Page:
Divorce: The Day After

“You never know how strong you are until being strong is the only choice you have”  … Truer words could not be penned when describing the disposition I had to take immediately after divorce some 3+ years ago. I can barely describe the hollowness I felt back then. Something in me died. I didn’t know it then, but I had actually experienced the tragic death of a loved one so dear and true to me: this  person  was the “we/us-in-me” that developed through the oneness of marriage over the previous 6 years.

I’d been asked by a number of people the same question: “Didn’t you see it coming?”.  It is indeed a very insensitive inquiry. You don’t even ask that question of someone who is  mourning the death of a loved one whose pending death was known. Neither should you ask that question of someone going through the process of divorce. (To the numb-nut that would ask that question, I say: don’t do it bonehead!). Why? It doesn’t make any difference once one spouse has already made up their mind to leave.  (Stop being nosey, and be supportive.)

Divorce is a tragic death, and it is the damnedest thing.

The ugly truth now was there would be no “growing old” together.  “Our house” no longer existed.  All shared dreams dissipated.  Simply put, divorce was and is death. Whether you are the divorce-initiating spouse, the responsive spouse, or even if there is mutual consent, the result is death.   As of marriage, two lives had become one.   As of divorce, that “one life” is torn apart, and dare I say, on a spiritual level rings true the culmination of marriage, “’til death do us part“,  however, not according to plan.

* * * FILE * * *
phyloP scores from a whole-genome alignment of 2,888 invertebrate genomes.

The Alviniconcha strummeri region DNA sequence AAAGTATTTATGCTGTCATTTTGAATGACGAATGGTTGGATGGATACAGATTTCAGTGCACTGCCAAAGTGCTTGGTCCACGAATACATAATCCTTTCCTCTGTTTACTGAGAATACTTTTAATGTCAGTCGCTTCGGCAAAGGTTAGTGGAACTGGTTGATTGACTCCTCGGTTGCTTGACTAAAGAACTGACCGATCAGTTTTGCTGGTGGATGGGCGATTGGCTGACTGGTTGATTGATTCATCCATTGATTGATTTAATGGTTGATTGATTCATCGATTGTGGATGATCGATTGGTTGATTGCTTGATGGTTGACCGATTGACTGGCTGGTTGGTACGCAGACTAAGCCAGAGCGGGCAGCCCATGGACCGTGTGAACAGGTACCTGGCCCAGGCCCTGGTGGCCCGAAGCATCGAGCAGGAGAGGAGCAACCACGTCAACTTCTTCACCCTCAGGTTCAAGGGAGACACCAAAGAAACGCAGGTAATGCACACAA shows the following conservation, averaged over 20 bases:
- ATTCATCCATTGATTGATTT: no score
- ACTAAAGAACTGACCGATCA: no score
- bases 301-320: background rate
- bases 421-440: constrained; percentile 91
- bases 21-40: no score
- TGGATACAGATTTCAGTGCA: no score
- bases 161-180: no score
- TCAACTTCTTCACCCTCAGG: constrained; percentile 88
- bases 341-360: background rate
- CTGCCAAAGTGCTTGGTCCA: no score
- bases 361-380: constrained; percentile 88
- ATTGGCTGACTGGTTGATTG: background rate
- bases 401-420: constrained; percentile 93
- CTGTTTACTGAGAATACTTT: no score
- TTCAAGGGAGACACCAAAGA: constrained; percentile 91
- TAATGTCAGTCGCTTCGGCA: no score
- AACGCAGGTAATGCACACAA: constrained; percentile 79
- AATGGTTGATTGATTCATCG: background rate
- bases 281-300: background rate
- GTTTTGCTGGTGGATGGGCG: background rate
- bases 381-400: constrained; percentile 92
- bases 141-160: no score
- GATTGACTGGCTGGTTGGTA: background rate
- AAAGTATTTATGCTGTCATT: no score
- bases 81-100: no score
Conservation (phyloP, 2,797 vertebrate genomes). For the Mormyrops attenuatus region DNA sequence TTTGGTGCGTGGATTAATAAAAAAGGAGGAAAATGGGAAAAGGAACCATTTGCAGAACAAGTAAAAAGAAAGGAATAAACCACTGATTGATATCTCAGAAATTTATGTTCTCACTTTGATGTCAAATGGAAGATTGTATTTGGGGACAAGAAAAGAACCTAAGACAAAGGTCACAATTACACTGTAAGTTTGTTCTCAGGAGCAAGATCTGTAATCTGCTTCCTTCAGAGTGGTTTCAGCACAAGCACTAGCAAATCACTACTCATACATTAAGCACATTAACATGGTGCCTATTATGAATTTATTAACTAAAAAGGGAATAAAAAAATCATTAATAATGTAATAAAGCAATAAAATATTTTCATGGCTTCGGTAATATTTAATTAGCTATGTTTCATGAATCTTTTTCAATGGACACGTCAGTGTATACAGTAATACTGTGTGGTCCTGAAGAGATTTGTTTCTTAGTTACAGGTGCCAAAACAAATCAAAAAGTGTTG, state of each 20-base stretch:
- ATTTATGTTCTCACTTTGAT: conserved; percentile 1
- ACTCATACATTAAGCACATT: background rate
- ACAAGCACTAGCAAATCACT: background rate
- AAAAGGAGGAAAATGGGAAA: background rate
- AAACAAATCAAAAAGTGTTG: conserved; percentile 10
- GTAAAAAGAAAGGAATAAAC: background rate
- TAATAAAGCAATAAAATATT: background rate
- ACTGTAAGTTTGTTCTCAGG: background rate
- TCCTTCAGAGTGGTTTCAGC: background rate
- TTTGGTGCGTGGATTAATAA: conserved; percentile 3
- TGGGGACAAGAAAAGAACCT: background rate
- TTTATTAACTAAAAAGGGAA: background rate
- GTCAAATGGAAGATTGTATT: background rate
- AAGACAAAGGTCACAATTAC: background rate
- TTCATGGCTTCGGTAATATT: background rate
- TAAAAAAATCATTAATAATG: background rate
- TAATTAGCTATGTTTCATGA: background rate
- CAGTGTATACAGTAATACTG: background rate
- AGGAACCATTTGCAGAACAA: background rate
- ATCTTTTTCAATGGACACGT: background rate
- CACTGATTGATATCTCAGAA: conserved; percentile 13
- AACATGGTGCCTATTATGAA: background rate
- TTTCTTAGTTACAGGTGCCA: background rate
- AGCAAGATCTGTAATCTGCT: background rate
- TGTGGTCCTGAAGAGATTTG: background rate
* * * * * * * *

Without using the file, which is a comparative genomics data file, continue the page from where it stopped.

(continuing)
As for me, I did not want divorce. So, when faced with this death I felt hate, hurt, vengeance, bitterness, and more. I was weighed down.  I’d cry until my head pounded, and eyes could barely squint.   Admittedly, I wanted to punch “him” in the face. I wanted him to get hit by a bus so all my problems would suddenly disappear, because that’s how things work (right?) .  Yet, while dealing with a whirlwind of emotions, I had to somehow continue to function as a Mom (that’s right, capital “M”), and maintain productivity at work. I had to restructure finances, as there were a number of expense items to address. Daycare had to be paid. I had to figure out how to manage the mortgage of 2 homes, and pay a $10,000 home improvement debt. As a woman accustomed to sharing a home with a man, I was now concerned with the safety of my home in his absence.  My chores increased as I assumed my new, unanticipated, unwanted role.   Things were a mess, and so was I.

Self-medication, so to speak

During the day I was in a complete fog, and couldn’t see beyond the next hour. There was no “pass-interference” with the care of my son.  I had to continue to be strong and not let my son be affected by what he observed in me. I had to maintain normalcy for him… feed him, sing to him, play with him, pray with him, comfort him. My tasks were many. As much as I wanted to, I couldn’t afford to just crawl up in a ball and cry.

Sometimes I’d use my vacation time to just sit in the movie theater all day (my personal therapy). There were plenty of sleepless nights; the light-weight that I am would easily address insomnia with a glass of white wine (my special personal therapy). When the wine didn’t work, I’d just lay on the floor and moan, and pray, and cry, and moan some more (my super, special personal therapy), barely getting sleep, and waking up just in time to start the foggy day again.